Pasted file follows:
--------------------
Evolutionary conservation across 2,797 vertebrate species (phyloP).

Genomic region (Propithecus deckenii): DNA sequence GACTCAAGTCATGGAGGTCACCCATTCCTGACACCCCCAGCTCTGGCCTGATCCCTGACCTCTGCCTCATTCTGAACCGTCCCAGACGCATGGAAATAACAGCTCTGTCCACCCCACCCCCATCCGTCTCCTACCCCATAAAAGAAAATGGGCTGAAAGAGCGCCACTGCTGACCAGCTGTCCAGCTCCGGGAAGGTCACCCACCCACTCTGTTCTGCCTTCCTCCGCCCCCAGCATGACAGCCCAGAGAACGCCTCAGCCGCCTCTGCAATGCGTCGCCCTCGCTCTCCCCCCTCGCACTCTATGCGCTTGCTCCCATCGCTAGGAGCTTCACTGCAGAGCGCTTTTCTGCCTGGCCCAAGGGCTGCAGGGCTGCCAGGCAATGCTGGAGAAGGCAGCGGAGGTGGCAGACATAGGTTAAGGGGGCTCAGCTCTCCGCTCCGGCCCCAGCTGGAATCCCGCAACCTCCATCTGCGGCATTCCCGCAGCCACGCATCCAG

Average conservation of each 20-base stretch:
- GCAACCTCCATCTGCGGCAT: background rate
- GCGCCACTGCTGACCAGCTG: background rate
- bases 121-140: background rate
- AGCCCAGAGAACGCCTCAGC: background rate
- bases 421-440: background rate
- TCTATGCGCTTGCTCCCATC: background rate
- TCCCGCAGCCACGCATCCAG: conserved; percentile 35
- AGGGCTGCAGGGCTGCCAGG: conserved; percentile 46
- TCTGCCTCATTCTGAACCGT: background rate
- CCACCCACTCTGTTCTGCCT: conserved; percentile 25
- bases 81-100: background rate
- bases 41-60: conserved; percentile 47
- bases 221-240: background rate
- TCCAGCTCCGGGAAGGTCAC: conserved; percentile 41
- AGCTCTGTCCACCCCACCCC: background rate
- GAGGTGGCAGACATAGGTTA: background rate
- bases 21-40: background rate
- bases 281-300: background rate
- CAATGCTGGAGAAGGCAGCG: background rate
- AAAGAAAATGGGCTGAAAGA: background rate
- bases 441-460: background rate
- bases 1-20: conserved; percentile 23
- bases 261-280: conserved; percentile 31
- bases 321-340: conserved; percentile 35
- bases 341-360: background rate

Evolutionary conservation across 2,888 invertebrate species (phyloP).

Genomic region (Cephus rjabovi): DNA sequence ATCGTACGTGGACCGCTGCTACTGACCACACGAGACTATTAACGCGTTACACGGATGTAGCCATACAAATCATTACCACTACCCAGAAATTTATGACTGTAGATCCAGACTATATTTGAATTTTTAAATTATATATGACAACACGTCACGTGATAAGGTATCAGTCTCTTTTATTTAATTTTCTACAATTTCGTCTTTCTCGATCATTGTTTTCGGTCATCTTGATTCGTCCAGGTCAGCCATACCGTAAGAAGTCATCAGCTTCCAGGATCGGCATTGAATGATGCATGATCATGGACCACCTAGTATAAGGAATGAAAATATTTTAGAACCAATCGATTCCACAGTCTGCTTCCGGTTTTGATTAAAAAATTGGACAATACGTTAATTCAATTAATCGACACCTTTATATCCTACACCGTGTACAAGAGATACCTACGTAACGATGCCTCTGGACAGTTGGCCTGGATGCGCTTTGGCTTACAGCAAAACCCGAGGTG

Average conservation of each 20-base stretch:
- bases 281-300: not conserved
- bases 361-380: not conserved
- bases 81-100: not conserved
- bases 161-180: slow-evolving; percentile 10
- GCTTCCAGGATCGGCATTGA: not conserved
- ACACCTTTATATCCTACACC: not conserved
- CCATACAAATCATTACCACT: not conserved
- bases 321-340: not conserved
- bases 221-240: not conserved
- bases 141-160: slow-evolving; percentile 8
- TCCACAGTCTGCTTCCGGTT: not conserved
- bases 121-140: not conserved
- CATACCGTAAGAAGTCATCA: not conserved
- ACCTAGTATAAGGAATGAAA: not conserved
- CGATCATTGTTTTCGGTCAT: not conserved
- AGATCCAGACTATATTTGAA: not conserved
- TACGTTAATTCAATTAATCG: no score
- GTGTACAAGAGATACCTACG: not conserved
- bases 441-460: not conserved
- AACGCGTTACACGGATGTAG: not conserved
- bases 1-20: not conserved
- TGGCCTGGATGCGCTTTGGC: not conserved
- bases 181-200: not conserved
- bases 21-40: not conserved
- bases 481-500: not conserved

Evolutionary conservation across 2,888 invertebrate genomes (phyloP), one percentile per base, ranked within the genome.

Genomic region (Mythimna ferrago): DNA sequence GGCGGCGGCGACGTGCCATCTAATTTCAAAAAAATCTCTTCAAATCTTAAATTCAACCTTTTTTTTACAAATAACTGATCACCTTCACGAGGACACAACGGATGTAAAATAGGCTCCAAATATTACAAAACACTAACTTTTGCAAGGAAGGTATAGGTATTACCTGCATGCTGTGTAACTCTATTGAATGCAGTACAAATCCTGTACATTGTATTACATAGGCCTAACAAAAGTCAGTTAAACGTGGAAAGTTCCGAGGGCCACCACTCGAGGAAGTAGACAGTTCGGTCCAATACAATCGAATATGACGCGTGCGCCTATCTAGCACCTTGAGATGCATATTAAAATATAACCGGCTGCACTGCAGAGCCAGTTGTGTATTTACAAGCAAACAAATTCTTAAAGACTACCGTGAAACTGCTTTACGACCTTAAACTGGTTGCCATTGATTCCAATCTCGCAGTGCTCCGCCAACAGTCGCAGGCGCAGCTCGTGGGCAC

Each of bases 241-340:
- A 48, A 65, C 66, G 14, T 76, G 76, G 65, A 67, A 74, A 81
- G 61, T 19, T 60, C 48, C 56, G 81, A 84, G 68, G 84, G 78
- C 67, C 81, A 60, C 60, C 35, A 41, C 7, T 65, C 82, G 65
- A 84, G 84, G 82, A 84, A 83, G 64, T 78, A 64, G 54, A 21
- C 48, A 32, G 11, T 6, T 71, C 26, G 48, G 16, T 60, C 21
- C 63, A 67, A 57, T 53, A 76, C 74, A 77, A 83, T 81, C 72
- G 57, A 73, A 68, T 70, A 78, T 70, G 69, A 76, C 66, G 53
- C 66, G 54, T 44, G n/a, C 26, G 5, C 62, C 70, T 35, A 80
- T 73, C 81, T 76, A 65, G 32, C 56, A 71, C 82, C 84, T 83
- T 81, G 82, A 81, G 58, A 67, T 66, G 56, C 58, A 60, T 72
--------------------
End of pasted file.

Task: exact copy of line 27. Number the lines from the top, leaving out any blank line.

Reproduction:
- bases 321-340: conserved; percentile 35